However, the discovery that intrusions happen year-round introduces a new understanding of how carbon and other nutrients are continuously cycled between ocean layers. This revelation is significant as it suggests that the ocean’s role in carbon storage and atmospheric carbon regulation is more constant and reliable than previously thought, providing a stabilizing effect on global carbon levels regardless of seasonal fluctuations.

Biomass-rich origins

Intrusions typically begin in regions where microbial life is abundant, particularly where surface-dwelling microbes like phytoplankton thrive. These areas are often nutrient-rich, illuminated by sunlight, and support a diverse array of microorganisms.

The initiation of intrusions in these biomass-rich zones is crucial because it ensures that a significant amount of organic material and microorganisms are available to be transported deeper into the ocean.

The presence of such high concentrations of microbes at the origin points of intrusions enhances the efficiency and impact of this transport mechanism, carrying substantial amounts of carbon and nutrients into the deeper, less hospitable parts of the ocean where fewer life forms can survive and compete for these resources.

Microbial hitchhikers

The composition of microbial communities found within oceanic intrusions offers compelling evidence of their role in transporting surface-dwelling microorganisms to deeper waters. Studies have shown that these communities closely resemble those found at the ocean’s surface, including both photosynthetic organisms and the bacteria that depend on them for food.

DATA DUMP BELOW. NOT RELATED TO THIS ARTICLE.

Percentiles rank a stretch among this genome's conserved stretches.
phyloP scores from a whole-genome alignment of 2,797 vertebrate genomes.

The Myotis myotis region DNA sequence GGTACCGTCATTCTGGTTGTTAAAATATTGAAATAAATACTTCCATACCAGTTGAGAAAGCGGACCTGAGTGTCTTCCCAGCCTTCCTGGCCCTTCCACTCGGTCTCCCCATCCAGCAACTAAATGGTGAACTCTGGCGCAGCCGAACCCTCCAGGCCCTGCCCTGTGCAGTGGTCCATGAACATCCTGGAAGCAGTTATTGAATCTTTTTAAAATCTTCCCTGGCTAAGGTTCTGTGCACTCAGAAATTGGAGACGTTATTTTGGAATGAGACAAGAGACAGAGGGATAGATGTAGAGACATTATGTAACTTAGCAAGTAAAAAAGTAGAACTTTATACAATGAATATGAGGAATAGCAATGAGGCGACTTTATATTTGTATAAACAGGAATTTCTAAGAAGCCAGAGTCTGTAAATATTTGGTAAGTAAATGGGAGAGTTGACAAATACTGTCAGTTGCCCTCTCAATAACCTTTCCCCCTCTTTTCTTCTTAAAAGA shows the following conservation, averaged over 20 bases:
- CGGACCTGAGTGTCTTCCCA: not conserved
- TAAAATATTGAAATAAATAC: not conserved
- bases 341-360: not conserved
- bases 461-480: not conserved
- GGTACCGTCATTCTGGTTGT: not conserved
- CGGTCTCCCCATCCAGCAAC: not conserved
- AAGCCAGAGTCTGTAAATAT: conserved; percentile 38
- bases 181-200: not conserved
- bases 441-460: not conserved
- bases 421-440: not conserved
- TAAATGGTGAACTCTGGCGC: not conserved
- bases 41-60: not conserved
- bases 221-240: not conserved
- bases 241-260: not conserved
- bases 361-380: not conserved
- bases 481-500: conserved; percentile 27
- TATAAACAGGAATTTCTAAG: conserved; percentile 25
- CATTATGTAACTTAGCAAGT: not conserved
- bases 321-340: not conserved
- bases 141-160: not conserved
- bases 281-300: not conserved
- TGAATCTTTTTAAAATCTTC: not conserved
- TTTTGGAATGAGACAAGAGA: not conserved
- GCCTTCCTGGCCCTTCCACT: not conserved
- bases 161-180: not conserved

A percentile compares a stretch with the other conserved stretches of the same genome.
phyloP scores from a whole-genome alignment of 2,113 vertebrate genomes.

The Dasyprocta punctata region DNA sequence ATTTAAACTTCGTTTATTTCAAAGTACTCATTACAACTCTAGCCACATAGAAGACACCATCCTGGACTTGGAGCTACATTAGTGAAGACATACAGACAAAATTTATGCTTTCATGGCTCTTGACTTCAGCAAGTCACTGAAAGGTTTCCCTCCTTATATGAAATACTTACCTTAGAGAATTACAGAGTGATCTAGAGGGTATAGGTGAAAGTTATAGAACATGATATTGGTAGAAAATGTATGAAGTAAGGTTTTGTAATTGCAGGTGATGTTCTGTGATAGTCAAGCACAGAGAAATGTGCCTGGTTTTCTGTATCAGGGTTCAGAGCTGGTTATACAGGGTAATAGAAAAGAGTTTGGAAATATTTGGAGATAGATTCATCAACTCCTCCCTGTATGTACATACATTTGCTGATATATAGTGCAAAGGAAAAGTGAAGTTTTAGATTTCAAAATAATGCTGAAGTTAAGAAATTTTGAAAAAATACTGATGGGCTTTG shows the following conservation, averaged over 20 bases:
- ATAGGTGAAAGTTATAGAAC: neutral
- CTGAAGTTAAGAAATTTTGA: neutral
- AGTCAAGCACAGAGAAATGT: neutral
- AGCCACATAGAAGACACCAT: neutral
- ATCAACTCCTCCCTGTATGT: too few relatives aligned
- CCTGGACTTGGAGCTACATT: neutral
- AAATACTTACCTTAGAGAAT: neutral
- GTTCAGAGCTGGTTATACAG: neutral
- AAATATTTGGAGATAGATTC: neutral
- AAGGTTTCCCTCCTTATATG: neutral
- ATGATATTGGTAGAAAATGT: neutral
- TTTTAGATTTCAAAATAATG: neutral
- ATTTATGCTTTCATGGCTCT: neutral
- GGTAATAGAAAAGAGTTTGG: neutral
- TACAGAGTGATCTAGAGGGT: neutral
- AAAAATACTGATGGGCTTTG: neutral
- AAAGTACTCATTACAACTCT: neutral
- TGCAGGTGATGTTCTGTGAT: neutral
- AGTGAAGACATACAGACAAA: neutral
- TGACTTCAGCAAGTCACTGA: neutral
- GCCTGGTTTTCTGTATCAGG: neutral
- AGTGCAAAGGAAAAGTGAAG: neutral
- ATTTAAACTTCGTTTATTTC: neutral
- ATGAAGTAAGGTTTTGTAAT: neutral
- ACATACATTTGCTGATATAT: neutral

The similarity indicates that intrusions effectively capture and transport these communities from the upper, light-filled layers down to darker, deeper layers. This transport is critical because it extends the influence of surface microbial communities into the deep ocean, affecting deeper ecosystems by introducing new sources of energy (in the form of organic carbon) and altering the microbial dynamics.

The transport process not only helps in distributing life-sustaining elements but also plays a crucial role in deeper oceanic chemical processes, such as the decomposition and subsequent storage of carbon, impacting overall ocean health and the global carbon cycle.

Study implications

Oceanic intrusions provide a continuous carbon transport mechanism, supplementing the traditionally understood method of sinking particles.

Moreover, the influx of microbes to deeper waters diversifies available food sources, impacting deep-sea food webs and microbial biodiversity. This research reveals a significant new factor in the ocean’s carbon cycle. It underscores the complex interplay between physical ocean currents and ocean biology.

“We found that because these organisms are so small, they can be swept up by ocean currents that then bring them deeper than where they grow. It’s often a one-way trip for these organisms, but by taking this trip, they play a critical role in connecting different parts of the ocean,” said Mara Freilich, assistant professor at Brown University.

The study opens numerous avenues for further exploration. Researchers will strive to determine the global prevalence of intrusion-based carbon transport, its role in various ocean regions, and how it could influence the ocean’s response to a changing climate.

Integrating this new knowledge into climate models will enhance our understanding of the ocean’s role in regulating the Earth’s climate system.

The study is published in the journal Proceedings of the National Academy of Sciences.